The development (starting in the 1970's) of the ability to "clone" specific pieces of DNA raised the possibilities of various kinds of applications: (1) synthesizing useful proteins from cloned genes in prokaryotic or eukaryotic cell cultures; (2) being able to engineer in a specific way the inheritable genotype of plants and animals; and (3) being able to treat genetic diseases by inserting a "good allele" into a person who has two "bad alleles" of some specific gene. The first application has been a reality now for two decades (for example, the Hepatitis B vaccine you have received consists of a protein made from a cloned viral gene.). The second application is also a reality, both in research and in agriculture. The third type of application, called "gene therapy", has been much slower to develop (due partly to safety issues) but should become a major aspect of medical biotechnology in the foreseeable future.
1. How can a gene-size or larger segment of DNA from any species be "cloned" into E. coli for the eventual purpose of large-scale production of the protein?
Figure 12.4 shows the general process. Where does the "DNA fragment from any organism" come from? It could be from (i) a restriction enzyme digestion of genomic DNA, or (ii) the results of an in vitro polymerase chain reaction amplification of a particular DNA region, or (iii) "cDNA" made in vitro by reverse transcriptase action on mRNA.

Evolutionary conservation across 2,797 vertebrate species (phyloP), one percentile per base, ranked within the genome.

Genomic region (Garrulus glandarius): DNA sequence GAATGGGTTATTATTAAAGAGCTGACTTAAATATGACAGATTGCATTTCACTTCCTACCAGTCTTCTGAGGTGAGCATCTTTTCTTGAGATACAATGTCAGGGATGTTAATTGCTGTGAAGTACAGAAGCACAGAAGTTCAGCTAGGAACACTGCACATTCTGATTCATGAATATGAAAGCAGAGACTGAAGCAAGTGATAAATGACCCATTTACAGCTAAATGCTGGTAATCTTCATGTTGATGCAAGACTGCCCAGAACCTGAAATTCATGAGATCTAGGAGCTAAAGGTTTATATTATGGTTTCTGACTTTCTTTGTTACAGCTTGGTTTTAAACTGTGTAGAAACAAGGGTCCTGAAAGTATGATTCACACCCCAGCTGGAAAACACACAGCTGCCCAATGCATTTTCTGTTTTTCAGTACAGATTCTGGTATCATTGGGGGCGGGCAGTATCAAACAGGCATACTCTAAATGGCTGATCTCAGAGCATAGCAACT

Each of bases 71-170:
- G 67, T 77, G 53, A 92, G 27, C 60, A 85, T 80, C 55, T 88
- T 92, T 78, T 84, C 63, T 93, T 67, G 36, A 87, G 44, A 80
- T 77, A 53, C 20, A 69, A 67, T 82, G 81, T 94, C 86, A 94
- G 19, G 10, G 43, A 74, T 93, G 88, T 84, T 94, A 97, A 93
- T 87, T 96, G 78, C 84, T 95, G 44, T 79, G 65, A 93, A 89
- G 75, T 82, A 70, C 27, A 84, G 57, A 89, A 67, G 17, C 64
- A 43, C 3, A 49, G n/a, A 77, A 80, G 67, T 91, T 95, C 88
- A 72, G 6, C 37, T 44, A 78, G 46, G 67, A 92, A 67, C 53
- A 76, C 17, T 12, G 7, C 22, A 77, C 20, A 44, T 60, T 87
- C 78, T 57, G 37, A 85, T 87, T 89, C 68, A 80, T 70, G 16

The plasmid used to clone a "several thousand base pairs" fragment of DNA must have specific properties that allow for insertion of the foreign DNA and selection for transformed bacteria that have taken up the plasmid containing the foreign DNA. An example of such a plasmid cloning vector, and how it works, is shown in Figures 12.9 and 12.10. This plasmid and process is almost identical to what you will be doing in the BioS 116 lab experiment "Cloning in E. coli".
2. What is a late 2005 update on mammalian transgenics?
On September 23, 2005, the journal Science published a major research advance titled "An Aneuploid Mouse Strain Carrying Human Chromosome 21 with Down Syndrome Phenotypes ". Let's take a look at this research article to get a sense of what the frontier is in this field. (Journal access reminder: You must access this article through a Lehigh web connection, so the journal Science "sees" that you have a subscription.)